Visual Detection of Multiplex MicroRNAs Using Cationic Conjugated Polymer Materials

    No full text
    A simple, visual, and specific method for simultaneous detection of multiplex microRNAs (miRNAs) has been developed by integrating duplex-specific nuclease (DSN)-induced amplification with cationic conjugated polymer (CCP) materials. The probe DNA with a complementary sequence to target miRNA is labeled with fluorescein dye (FAM). Without target miRNA, the single-strand DNA probe cannot be digested by DSN. Upon adding CCPs, efficient fluorescence resonance energy transfer (FRET) from CCP to FAM occurs owing to strong electrostatic interactions between CCP and the DNA probe. In the presence of target miRNA, the DNA probe hybridizes with target miRNA followed by digestion to small nucleotide fragments by DSN; meanwhile, the miRNA is released and subsequently interacts again with the probe, resulting in the cycled digestion of the DNA probe. In this case, weak electrostatic interactions between oligonucleotide fragments and CCP lead to inefficient FRET from CCP to FAM. Thus, by triggering the FRET signal from CCP to FAM, miRNA can be specially detected, and the fluorescence color change based on FRET can be visualized directly with the naked eye under an UV lamp. Furthermore, an energy transfer cascade can be designed using CCP and DNA probes labeled at the 5′-terminus with FAM and Cy3 dyes, and the multistep FRET processes offer the ability of simultaneous detection of multiplex miRNAs

    Au-WO<sub>3</sub> Nanowire-Based Electrodes for NO<sub>2</sub> Sensing

    No full text
    In this work, a selective and highly sensitive gas sensor using tungsten oxide (WO3) nanofibers was fabricated via electrospinning. WO3 was functionalized with gold nanoparticles by magnetron sputtering at different sputtering times to obtain Au films with thicknesses of 1, 5, 10, and 15 nm. The sensing performance of Au film composite nanomaterials with different Au layer thicknesses was tested at 100–250 °C and different nitrogen dioxide (NO2) concentrations ranging from 200 to 1000 ppb. The findings showed that the 10 nm Au–WO3 composite nanomaterial sensor had the most significant improvement in the performance of the pristine WO3 sensor compared with other Au–WO3 composite nanomaterial sensors, and the optimal operating temperature of the sensor was 175 °C. The composite nanomaterial sensor exhibited excellent selectivity when exposed to different gases and also exhibited high sensibility when exposed to low concentrations of NO2 under high humidity (80%). The mechanism of gas sensor performance improvement was also investigated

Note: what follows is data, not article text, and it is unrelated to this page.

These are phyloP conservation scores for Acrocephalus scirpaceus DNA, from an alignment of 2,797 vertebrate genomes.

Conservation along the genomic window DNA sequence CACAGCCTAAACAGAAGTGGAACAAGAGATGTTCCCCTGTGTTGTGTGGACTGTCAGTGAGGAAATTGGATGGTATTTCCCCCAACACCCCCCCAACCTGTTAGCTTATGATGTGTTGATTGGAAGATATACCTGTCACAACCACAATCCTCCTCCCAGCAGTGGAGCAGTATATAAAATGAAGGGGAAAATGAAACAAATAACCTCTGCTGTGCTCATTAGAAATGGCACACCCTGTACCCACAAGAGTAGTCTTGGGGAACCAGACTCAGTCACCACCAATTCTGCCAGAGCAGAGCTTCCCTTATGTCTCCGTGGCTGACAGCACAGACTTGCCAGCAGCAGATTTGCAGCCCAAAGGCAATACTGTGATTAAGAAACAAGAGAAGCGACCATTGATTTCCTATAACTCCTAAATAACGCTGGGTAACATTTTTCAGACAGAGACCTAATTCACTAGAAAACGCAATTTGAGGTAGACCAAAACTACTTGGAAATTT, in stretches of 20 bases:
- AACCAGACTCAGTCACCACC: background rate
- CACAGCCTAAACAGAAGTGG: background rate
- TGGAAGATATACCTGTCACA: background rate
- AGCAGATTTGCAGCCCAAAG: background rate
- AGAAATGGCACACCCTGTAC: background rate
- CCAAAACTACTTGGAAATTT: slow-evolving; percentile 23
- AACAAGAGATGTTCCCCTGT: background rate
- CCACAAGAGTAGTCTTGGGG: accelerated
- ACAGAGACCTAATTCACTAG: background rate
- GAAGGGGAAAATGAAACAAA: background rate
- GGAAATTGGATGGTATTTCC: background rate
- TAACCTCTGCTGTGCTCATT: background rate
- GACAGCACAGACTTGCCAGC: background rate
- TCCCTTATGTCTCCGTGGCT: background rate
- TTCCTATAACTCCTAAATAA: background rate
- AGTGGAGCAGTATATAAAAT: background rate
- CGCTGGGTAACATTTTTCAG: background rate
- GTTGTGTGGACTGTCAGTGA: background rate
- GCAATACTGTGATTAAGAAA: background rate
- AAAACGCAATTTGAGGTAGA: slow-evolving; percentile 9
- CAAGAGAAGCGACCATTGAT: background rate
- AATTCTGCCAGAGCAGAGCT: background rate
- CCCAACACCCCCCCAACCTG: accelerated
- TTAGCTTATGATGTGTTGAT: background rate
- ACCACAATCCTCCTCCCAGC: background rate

Chemical Bonding and Transport Properties in Clathrates‑I with Cu–Zn–P Frameworks

    No full text
    Quaternary clathrate-I phases with an overall composition of Ba<sub>8</sub><i>M</i><sub>16+y</sub>P<sub>30‑y</sub> (M = Cu,Zn) exhibit complex structural chemistry. Characterization of the electronic structures and chemical bonding using quantum-chemical calculations and <sup>31</sup>P solid state NMR spectroscopy demonstrated that the Cu–Zn–P framework is flexible and able to accommodate up to six Zn atoms per formula unit via bonding rearrangements, such as partial Zn/P substitution and the formation of Cu–Zn bonds. Such perturbations of the framework’s bonding affect the thermal and charge transport properties. The overall thermoelectric figure-of-merit, <i>ZT</i>, of Ba<sub>8</sub>Cu<sub>14</sub>Zn<sub>2</sub>P<sub>30</sub> is 0.62 at 800 K, which is 9 times higher than the thermoelectric performance of the ternary parent phase Ba<sub>8</sub>Cu<sub>16</sub>P<sub>30</sub>. Through a combination of inelastic neutron scattering and single crystal X-ray diffraction experiments at 10 K, low-energy rattling of the Ba guest atoms inside the large tetrakaidecahedral cages are shown to be the reason for the low thermal conductivities observed for the studied clathrates

    Chemical Bonding and Transport Properties in Clathrates‑I with Cu–Zn–P Frameworks

    No full text